Document Title:

Assessment of contaminants associated with coal bed methane-produced water and its suitability for wetland creation or enhancement projects

Pedro Ramirez Jr

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Extraction of methane gas from coal seams has become a significant energy source in the Powder River Basin of northeastern Wyoming. In Wyoming, coalbed methane (CBM) gas is extracted by drilling wells into coal seams and removing water to release the gas. Each CBM well produces an average of 10 gallons per minute (gpm) of water and a maximum of 100 gpm. Disposal of CBM produced water is accomplished by direct discharge to surface drainages, and also by a variety of other treatment and disposal methods. Untreated CBM produced water discharged to surface drainages is the primary method of disposal provided that the CBM produced water meets Wyoming water quality standards. Water failing to meet water quality standards cannot legally be discharged into surface drainages and is alternately discharged into closed containment ponds for soil-ground water infiltration and evaporation. In 2000 and 2001, we collected and analyzed water from CBM discharges and receiving waters and sediment and biota from CBM produced water impoundments. In 2002, we collected and analyzed water from CBM closed containment impoundments. All the samples were analyzed for trace elements. The biota included pondweed (Potamogeton vaginatus), aquatic invertebrates, fish, and tiger salamanders (Ambystoma tigrinum). One CBM produced water discharge exceeded the chronic criterion for iron and several CBM produced water discharges exceeded the acute criterion for copper. Terminal sinks receiving CBM produced water have the potential for the eventual increase in trace element concentrations in water, sediment and wildlife dietary items such as pondweed and aquatic invertebrates. Waterborne copper, iron, lead, and manganese exceeded chronic criteria in several impoundments receiving CBM produced water. Arsenic, cadmium, nickel, and zinc in sediments from a terminal sink receiving CBM produced water exceeded the threshold effects concentrations for sediment-dwelling organisms. Cadmium and chromium in aquatic invertebrates and pondweed, respectively, from terminal sink sites were elevated. Waterborne selenium concentrations in six of the seven closed containment impoundments and all seven associated CBM discharges ranged from 2.2 to 8.4 :g/L, exceeding the 2 :g/L threshold for bioaccumulation in sensitive species of fish and aquatic birds. Closed containment ponds containing high selenium water may present a risk to aquatic birds using these ponds if the ponds provide a dietary route of exposure through submerged aquatic vegetation or aquatic invertebrates. CBM operators, land managers, and landowners should evaluate the disposal options for CBM produced water on a site by site basis to prevent adverse impacts on soils, groundwater, and surface water as well as fish and wildlife and their habitats.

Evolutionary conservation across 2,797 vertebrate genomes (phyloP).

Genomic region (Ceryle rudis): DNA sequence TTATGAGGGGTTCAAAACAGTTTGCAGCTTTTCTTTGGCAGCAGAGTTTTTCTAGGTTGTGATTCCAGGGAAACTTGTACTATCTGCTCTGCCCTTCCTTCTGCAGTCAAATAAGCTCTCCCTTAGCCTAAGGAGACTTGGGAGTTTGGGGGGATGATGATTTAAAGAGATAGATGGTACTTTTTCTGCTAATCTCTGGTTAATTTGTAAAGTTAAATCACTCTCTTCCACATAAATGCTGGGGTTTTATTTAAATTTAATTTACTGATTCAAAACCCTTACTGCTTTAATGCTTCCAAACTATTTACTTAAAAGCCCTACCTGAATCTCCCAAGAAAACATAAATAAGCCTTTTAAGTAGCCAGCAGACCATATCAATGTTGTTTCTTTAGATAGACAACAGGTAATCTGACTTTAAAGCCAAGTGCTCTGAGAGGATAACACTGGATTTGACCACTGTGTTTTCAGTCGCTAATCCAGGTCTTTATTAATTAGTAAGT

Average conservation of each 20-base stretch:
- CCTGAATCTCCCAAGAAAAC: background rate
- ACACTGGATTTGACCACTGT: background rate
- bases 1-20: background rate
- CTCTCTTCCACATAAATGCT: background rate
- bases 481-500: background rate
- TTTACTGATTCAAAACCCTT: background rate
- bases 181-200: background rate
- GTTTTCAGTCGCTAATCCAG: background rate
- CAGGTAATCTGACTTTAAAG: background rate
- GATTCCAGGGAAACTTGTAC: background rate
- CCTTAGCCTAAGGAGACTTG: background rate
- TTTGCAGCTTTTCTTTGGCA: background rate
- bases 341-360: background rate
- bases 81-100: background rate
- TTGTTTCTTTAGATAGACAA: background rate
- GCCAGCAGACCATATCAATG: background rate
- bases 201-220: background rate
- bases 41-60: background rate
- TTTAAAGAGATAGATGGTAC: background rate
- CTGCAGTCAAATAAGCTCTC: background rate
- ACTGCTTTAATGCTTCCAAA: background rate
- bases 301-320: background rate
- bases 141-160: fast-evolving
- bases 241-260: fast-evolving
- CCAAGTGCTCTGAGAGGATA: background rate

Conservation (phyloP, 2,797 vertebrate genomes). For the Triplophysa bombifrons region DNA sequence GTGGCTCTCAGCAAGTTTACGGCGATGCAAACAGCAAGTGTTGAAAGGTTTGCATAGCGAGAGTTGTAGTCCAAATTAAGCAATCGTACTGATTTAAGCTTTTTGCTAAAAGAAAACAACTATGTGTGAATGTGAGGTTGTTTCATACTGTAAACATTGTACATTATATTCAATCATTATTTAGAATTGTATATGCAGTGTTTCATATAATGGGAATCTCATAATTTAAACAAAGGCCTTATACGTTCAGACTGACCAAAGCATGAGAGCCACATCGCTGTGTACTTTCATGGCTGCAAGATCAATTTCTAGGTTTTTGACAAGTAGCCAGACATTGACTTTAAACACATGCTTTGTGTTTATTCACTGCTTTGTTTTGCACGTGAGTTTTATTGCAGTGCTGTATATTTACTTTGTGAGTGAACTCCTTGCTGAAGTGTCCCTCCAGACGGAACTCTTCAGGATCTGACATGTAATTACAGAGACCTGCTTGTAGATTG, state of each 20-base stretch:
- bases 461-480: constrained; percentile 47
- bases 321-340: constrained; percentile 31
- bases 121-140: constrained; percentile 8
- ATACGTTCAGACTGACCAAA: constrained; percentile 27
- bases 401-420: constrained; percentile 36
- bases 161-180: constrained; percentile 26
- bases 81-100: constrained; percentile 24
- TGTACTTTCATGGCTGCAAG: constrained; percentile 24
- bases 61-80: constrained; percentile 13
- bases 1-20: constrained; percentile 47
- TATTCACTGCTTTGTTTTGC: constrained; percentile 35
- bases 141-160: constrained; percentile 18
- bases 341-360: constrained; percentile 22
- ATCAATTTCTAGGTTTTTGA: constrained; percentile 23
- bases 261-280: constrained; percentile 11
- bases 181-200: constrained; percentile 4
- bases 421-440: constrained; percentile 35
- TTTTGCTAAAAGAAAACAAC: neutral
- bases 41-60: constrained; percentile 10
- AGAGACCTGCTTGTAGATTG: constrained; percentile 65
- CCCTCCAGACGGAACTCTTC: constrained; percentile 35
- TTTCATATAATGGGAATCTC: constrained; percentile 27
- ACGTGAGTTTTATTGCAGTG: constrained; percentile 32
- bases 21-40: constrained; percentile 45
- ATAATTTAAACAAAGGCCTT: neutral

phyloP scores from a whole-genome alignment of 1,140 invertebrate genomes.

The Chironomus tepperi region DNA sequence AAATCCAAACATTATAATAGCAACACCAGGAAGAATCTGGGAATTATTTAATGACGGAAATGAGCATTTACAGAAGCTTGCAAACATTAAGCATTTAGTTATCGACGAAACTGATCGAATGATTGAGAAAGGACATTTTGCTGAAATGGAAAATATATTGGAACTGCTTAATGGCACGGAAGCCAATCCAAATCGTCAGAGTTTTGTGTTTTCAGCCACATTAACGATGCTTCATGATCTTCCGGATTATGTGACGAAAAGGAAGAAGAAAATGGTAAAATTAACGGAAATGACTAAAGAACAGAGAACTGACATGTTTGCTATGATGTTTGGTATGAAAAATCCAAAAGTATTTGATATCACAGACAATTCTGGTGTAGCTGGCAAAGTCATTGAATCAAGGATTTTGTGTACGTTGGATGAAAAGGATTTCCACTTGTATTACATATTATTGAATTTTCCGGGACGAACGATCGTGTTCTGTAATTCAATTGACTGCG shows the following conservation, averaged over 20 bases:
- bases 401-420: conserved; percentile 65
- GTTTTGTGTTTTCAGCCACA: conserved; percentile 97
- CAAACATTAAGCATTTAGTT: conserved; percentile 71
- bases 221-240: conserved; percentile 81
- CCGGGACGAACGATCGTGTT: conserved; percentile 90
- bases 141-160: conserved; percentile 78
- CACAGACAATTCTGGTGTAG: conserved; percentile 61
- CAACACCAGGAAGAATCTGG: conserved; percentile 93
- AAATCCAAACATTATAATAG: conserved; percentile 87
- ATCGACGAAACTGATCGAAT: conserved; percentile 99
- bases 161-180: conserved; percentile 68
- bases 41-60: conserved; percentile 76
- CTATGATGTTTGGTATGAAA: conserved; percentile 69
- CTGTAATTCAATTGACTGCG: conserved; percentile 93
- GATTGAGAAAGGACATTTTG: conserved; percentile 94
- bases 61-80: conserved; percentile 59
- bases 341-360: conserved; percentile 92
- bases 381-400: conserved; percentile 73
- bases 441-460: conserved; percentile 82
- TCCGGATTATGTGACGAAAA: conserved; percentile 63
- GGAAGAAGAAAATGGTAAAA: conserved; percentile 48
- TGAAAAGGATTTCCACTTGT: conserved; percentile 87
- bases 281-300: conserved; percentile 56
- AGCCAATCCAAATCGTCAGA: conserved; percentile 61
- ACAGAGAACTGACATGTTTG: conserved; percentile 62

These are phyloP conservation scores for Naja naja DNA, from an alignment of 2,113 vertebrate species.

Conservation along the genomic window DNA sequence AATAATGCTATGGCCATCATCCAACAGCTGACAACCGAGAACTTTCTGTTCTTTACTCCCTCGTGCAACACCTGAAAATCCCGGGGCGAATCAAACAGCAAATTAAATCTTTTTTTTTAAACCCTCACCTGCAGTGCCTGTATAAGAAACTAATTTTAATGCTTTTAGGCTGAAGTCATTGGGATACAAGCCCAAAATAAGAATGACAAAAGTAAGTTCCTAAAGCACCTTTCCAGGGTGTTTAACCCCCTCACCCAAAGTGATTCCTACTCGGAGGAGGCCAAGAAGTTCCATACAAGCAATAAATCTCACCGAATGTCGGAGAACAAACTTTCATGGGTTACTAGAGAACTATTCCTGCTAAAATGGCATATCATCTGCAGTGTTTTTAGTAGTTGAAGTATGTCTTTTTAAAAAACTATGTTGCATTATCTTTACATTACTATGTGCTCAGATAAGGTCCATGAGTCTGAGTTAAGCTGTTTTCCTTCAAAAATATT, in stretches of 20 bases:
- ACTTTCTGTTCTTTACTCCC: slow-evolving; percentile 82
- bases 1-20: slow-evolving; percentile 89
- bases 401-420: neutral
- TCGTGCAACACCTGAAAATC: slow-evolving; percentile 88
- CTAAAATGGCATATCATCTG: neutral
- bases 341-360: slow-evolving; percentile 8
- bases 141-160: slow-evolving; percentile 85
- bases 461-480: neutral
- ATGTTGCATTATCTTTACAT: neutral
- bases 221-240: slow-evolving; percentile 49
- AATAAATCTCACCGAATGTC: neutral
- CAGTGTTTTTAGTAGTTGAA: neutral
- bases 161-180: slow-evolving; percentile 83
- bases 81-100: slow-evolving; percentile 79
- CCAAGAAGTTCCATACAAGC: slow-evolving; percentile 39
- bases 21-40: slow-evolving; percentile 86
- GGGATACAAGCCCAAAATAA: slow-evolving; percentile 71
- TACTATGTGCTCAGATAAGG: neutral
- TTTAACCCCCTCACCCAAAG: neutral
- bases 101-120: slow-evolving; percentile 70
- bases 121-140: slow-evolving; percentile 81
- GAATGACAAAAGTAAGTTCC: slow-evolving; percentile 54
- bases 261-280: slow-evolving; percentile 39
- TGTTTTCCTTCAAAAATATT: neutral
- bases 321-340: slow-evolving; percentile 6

U.S. Fish and Wildlife Service



U.S. Fish and Wildlife Service - Mountain-Prairie Region, Contaminants Program

Last updated: June 12, 2015